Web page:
Oklahoma health department urges virus testing after events
OKLAHOMA CITY (AP) — A day after President Donald Trump held a campaign rally at an indoor arena in the city of Tulsa, the Oklahoma State Department of Health urged anyone who has recently attended a large-scale event to be tested for the coronavirus.
The department did not specify any event in its news release sent late Sunday.
Nearly 6,200 people attended Trump’s rally at Tulsa’s BOK Center on Saturday night. The campaign did not require attendees to wear face masks to guard against the spread of the coronavirus. And just hours before the rally began, the campaign announced that six staffers had tested positive.
The state health department recommends that people take a test before and after attending such events and encourages participants to wear face masks and practice social distancing. The Trump campaign handed out masks to attendees as they arrived, but the majority did not wear one, including the president.
“Personal responsibility remains key in protecting yourself and our local communities from COVID-19. We continue to encourage Oklahomans to consider wearing a mask, to routinely wash hands, and to use physical distancing measures,” interim state Health Commissioner Dr. Lance Frye said in the news release.
“As a society, we face a delicate balance of creating a new normal that takes into account public health, mental health, and economic risks. It will take all of us working together, as one State, to overcome the many challenges COVID-19 presents until there is a widely available vaccine,” according to Frye, who warned of a surge in coronavirus cases after the state began reopening in late April.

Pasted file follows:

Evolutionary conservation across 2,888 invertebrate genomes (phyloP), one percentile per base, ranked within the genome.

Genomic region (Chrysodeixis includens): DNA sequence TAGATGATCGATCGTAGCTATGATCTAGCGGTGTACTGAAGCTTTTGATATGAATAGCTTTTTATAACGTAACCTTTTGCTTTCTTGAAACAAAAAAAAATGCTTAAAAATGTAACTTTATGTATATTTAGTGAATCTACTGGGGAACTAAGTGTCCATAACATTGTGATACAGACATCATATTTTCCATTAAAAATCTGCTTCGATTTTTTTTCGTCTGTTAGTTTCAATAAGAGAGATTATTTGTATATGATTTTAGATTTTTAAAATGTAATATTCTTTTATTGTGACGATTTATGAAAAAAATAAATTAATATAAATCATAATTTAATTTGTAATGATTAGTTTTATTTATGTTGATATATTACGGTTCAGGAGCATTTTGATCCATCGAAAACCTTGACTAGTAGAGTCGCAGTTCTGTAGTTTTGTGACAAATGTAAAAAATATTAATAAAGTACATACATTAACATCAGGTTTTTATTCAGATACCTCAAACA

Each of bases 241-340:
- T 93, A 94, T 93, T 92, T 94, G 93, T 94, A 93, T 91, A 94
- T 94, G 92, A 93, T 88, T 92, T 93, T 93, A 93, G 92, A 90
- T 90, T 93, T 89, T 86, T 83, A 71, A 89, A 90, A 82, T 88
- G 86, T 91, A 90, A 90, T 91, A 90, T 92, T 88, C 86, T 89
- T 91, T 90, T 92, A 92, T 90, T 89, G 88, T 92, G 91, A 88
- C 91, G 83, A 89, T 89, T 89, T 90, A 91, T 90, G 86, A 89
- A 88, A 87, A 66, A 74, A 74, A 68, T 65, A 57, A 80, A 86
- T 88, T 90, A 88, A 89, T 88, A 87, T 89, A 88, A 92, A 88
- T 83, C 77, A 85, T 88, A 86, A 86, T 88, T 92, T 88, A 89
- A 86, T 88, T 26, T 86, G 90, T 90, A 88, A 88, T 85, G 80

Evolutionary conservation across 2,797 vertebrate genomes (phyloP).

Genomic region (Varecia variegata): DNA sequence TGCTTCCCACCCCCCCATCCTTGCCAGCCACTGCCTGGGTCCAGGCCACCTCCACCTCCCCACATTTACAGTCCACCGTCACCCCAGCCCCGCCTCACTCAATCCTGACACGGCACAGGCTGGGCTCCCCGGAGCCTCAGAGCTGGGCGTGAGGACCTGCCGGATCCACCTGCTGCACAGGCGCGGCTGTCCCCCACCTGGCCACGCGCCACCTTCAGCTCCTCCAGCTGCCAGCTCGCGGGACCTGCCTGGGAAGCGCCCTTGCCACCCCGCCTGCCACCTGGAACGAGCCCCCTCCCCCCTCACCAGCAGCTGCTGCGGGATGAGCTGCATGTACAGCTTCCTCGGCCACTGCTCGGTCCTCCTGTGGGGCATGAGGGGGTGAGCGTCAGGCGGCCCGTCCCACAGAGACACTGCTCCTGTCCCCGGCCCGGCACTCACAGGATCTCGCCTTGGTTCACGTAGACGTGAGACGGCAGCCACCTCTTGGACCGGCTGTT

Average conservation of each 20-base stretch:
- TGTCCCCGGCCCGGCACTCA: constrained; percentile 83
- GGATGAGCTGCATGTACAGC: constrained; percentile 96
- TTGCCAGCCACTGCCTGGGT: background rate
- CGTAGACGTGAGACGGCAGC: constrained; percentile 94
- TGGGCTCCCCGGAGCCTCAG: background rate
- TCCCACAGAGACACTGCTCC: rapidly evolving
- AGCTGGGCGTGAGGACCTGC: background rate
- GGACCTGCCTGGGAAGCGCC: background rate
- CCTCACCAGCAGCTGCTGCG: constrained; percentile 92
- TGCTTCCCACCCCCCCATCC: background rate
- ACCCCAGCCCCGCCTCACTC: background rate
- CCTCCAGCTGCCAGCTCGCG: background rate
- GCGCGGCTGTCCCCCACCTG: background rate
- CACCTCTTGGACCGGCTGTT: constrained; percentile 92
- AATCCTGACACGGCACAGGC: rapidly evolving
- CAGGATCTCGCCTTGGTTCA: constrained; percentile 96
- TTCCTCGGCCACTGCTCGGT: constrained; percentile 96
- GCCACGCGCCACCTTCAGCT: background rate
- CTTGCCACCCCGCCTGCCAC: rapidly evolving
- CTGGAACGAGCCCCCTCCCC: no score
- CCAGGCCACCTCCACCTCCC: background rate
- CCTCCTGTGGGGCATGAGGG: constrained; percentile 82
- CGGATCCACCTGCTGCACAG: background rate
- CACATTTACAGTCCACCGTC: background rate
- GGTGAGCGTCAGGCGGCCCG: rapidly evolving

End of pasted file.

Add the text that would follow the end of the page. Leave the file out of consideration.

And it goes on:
There were at least 10,733 confirmed cases of the virus in the state and 369 deaths due to COVID-19, the disease caused by the virus, the health department reported Monday, an increase of 218 cases and one death from Sunday.
The actual number of people who have contracted the virus is likely higher because many people have not been tested, and studies suggest people can be infected and not feel sick.
For most people, the virus causes mild or moderate symptoms that clear up within weeks. But for others, especially older adults and people with existing health problems, the highly contagious virus can cause severe symptoms and be fatal.